A Writer’s Tale Part II

Chuck Radis
Feb 7 · 4 min read
Photo by Curtis Potvin on Unsplash

(If you enjoyed reading this check out part 1 here )

Stick with it.

You too can get an agent for that book.

In 2001 I was lucky enough to land an agent for my first book, Casco Bay Ferry Tales. The day after I signed the contract, jihadists crashed a pair of planes into the twin towers and our country went into a period of deep mourning. My book never sold. In the grand scheme of things, the fact that my book never made it into print was not the worst thing that has ever happened to me. It doesn’t even make the top 20.

With time and distance, I’ve realized, like so many things in life, there were valuable lessons learned.

Lesson #1 Take a good close, honest look at why you failed.

Here’s what I came up with: The book wasn’t very good. It took me a while to acknowledge this. Okay, 14 years is more than a while. But I also concluded that within the good and not so good writing, riveting and not so riveting characters, there was a story that I should refine. Writing about my medical practice on the Casco Bay Islands in Maine was worth another try.

Lesson #2: Get outside help.

Like most of us, it’s hard for me to accept advice. Getting outside help and listening to it, truly listening, is painful. I asked (read: paid) Bill Roorbach, a prominent Maine writer and creative writing teacher, to read the book and offer suggestions on how to make it better. As an author, he knew how to balance direct criticism with praise for chapters which really worked. He was an excellent guide.

After re-working the book, I decided to try and find an agent again. Some people have connections to the world of agents and publishing houses. I don’t. But I naively believed that because the book was picked up by an agent before, an even better book should not be a problem. After thirty or so rejections, I wasn’t so sure.

Lesson #3: Maybe self-publishing isn’t such a bad idea after all.

The corollary to this is: Why do you want your book published in the first place? I have to admit a sliver of vanity is involved. Every author wants their work seen by as many people as possible. We want to be acknowledged, perhaps, even celebrated. Self-publishing nowadays has never been easier. With a little work, you can get your book on Amazon and carried in local bookstores. Book clubs may invite you to discuss your book. There are examples of self-published books which become popular and are picked up by publishers. Ultimately, I decided to keep plugging away and find an agent.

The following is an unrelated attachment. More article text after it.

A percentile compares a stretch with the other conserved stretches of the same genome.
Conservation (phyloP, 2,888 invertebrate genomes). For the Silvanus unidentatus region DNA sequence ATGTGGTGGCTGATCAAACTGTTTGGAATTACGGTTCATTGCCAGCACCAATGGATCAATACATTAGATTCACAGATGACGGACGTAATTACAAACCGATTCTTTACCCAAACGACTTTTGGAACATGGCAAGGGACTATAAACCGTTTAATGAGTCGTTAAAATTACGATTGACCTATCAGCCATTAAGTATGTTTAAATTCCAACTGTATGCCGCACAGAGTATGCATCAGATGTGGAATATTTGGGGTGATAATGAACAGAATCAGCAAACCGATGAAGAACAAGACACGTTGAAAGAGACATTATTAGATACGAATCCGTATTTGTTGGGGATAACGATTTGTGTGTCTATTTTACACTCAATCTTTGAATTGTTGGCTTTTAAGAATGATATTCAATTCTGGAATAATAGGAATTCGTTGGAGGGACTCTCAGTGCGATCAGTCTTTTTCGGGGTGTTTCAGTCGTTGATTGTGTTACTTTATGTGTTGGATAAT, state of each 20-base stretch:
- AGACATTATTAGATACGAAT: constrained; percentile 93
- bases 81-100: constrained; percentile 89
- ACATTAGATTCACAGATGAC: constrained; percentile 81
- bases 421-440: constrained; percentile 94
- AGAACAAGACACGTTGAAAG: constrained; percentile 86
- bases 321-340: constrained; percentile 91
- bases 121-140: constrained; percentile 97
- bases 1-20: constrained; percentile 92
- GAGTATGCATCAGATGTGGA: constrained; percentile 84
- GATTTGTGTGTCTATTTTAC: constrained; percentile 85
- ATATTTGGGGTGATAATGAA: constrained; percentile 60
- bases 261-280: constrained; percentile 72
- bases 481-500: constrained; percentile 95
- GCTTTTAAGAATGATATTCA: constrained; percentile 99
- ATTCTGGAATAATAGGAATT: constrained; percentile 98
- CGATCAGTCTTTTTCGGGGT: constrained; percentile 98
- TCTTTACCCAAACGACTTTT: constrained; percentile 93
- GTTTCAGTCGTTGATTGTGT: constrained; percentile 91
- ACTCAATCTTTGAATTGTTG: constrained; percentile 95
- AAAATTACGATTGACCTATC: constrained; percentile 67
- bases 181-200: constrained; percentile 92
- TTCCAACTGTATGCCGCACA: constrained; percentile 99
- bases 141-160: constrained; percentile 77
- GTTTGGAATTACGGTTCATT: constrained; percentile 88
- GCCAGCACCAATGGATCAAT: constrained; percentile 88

Lesson #4: Be prepared to follow-up on the slightest pretext.

After another 50 rejections (and these were specific agents I wrote to who represented my genre: creative, medical non-fiction), I decided to switch gears and wrote to another entirely different swath of agents who might be interested in representing a book I’d written in the interim about patients with rare autoimmune diseases. Not a bite.

I kept at it. One day, an agent wrote back, I enjoyed your writing in the autoimmune disease chapter you forwarded, but I don’t feel I can represent it. Hmm. Now that’s complimentary. I wrote back: I have another book. It’s about my years practicing as an island doctor. She asked for and read several chapters and liked what she read. We signed a contract. I thought I was all set. Not so fast.

Lesson #5: Congratulations, you have an agent. Are you ready to do almost everything you would’ve done to self-publish by developing an extensive platform for your book?

I wasn’t. Okay, I knew that publishers expect authors to promote their books, but I wasn’t prepared for the request to build my “platform” on social media. I’m an older guy, one of the few people on the planet who has never been on Facebook much less Instagram or Twitter. Before my agent would go to a publisher, she requested that I rethink my aversion to social media. She informed me that the chances of a publisher picking up my book were logarithmically increased if I had a gazillion followers.

So that’s where I am now. Some of it is fun. And some of it is like passing a kidney stone: slow and periodically excruciating. I’m trying to increase the fun aspects. I’ve connected with people who seem very nice. My son-in-law and daughters have been a great help. They use their thumbs and fingers tapping messages on their phones like they were born to be publicists. And I’ve had another revelation. If this time, the book doesn’t sell, maybe I should self-publish my book. Now, there’s an idea….

Chuck Radis

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Author of the upcoming book “Go By Boat”, which aims to inspire and educate. Join Dr. Chuck inquisitive perspective and learn how medicine can be much better.